Prank calls originating on SBS radio station WSKQ-FM New York, aired there and on WZNT-FM San Juan PR, were hit with NALs for separate incidents. The appeals from SBS have been turned down and the NALs have graduated to Forfeiture Orders.
In both cases, phone calls intended to be played over the air were made to private citizens who were not informed of that fact immediately upon being contacted. That is a violation of the rules.
The WZNT incidents dated back to 4/13/06 and related to a program segment called “You Fell For It.” The show was based on listener-suggested prank calls to their friends and relatives. Two pranks on the date in question resulted in complaints.
SBS said the complainant lacked standing and that the FCC lacked evidence; it further said that if SBS’s request to have the fine cancelled entirely was not granted, than a reduction of the $25K NAL it was hit with was warranted.
The FCC responded that there never been a requirement that only the actual victim of a phone violation can make a complaint. It further said that the prompt and detailed complaint was sufficient evidence, particularly in this case where there is no countervailing evidence at all.
SBS also suggested that for all the FCC knew, the program was “theater” – a fictional performance imitating a spontaneous prank call. The FCC noted that this argument was not mentioned at all during the original SBS to the NAL, and that it was never mentioned by any of the air staff involved in the segment, and that it was therefore unpersuasive.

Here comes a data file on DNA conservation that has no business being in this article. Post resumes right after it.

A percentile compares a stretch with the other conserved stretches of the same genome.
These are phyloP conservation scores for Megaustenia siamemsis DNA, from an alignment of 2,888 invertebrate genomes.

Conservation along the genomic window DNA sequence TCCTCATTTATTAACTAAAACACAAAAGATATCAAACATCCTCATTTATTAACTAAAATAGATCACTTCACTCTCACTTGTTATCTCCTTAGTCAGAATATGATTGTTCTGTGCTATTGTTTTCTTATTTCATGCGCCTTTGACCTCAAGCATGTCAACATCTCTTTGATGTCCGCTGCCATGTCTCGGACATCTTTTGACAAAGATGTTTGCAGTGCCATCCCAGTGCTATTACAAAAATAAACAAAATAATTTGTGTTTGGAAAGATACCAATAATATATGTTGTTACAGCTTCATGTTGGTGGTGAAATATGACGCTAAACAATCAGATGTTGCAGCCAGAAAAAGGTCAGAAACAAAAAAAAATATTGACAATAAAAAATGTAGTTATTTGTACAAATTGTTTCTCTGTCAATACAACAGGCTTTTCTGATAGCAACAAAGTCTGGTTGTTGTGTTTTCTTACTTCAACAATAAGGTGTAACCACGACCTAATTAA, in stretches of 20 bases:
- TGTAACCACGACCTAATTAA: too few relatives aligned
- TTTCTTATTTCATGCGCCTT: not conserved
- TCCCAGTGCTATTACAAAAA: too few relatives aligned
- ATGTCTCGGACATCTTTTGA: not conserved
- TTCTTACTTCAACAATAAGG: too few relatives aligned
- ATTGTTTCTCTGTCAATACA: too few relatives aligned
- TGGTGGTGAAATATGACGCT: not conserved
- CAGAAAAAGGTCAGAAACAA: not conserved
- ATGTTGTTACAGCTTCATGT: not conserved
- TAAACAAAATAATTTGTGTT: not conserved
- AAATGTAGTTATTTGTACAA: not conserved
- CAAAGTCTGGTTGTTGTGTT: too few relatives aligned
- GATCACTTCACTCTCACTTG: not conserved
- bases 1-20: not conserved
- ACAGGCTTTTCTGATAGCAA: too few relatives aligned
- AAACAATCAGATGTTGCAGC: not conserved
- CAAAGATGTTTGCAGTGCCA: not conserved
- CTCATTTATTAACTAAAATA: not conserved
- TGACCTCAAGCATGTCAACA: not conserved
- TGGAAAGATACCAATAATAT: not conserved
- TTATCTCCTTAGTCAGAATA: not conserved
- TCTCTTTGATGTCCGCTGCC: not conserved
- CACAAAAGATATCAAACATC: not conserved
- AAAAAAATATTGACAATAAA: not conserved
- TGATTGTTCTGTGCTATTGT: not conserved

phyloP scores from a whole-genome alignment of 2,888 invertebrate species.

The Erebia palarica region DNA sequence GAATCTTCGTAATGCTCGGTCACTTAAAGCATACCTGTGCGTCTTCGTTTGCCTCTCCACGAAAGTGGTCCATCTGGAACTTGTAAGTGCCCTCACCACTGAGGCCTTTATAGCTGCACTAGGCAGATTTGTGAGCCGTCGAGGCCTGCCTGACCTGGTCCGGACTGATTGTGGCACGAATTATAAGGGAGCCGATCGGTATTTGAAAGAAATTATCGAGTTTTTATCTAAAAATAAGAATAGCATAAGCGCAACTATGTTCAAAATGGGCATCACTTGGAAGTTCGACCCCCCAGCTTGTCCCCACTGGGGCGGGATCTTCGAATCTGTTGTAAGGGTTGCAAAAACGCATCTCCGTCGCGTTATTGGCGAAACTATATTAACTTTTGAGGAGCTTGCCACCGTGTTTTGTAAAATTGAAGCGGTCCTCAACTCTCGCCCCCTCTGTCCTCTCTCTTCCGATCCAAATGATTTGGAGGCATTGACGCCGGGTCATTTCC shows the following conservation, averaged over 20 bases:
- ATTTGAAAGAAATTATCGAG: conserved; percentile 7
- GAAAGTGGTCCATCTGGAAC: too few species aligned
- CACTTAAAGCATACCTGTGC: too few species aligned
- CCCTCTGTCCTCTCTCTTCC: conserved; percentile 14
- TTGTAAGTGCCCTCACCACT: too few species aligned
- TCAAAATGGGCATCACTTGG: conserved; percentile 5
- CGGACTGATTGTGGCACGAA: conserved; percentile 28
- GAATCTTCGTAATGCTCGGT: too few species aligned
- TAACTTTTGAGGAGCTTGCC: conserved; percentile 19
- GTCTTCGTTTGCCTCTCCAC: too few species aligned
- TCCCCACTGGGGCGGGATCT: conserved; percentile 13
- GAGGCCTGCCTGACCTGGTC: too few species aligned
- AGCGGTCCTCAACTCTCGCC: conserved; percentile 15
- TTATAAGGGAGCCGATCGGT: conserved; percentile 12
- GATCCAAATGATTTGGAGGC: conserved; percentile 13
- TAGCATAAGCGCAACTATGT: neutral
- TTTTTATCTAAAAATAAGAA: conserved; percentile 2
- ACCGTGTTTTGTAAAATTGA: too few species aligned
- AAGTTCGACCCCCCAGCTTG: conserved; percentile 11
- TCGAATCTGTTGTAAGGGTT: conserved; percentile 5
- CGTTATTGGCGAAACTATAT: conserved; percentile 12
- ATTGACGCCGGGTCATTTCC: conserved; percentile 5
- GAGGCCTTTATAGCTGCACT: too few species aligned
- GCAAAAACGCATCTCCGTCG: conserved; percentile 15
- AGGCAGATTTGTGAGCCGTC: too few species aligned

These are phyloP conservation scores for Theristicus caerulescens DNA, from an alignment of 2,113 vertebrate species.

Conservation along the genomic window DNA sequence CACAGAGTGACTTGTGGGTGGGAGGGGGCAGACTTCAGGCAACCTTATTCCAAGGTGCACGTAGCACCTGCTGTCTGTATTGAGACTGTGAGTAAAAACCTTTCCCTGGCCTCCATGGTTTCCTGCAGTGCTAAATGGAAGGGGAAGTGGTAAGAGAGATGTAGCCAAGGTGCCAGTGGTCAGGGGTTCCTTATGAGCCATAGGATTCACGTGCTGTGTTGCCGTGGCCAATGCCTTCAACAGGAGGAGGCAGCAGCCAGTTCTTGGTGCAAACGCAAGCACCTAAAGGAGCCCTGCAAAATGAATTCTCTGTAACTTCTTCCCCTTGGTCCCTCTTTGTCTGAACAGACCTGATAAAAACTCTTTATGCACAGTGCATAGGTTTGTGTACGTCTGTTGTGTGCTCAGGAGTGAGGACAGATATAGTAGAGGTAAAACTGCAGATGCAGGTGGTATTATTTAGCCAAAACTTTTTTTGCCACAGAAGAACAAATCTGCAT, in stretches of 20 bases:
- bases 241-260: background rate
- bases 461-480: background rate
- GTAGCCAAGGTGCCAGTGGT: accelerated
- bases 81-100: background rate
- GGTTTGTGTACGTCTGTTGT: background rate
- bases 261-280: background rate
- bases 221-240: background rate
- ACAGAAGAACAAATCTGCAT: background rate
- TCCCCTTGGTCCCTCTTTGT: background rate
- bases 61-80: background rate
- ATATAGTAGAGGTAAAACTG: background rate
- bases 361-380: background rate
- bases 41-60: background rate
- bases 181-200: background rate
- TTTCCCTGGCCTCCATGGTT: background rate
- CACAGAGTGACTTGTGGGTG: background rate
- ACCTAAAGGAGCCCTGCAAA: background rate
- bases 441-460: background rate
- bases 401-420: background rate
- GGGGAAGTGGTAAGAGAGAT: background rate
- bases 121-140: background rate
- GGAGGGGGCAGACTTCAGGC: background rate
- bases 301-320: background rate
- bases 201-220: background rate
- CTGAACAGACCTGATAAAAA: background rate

The WSKQ-FM violation involved a particularly pernicious prank call made 9/23/08 in which an unsuspecting woman was called and informed by somebody posing as a hospital employee that her husband had been in an accident and died.
That one resulted in a $16K NAL.
SBS tried to duck that one by claiming the segment was produced by a contractor, not the licensee. It noted that the plain language of the regulations refer to recordings made by the licensee, and argued that since the licensee did not make the recording, it could not be held accountable. It also noted that the call recipient eventually allowed the call to be aired.
The FCC said that SBS is responsible for whatever goes out over the air on its stations, and on top of that, it clearly hired the contractor to produce content for WSKQ. It added that the fact that the call recipient granted permission to air the segment did not mitigate the station’s responsibility to make it immediately known that the call might be broadcast.
Both fines stand, for a total penalty of $41K.
RBR-TVBR observation: We’re glad that the FCC has only the tiniest role in content regulation and that we live in a nation where freedom of speech is a basic right.
That said, we find it astounding that anybody was able to find any humor whatsoever in the appalling and mean-spirited prank, telling an unsuspecting woman about the death of her husband. We are glad that we have never personally heard any radio station stoop to these depths in the name of “entertainment.”
If it was us, we would have reprimanded and perhaps fired the people responsible for this bit, we would have sincerely and profusely apologized to our community of listeners, and rather than fight it, we would have paid the FCC fine promptly as an admission that our programming went over a line, and on a more pragmatic note, to avoid having this shameful incident aired out in the press yet again.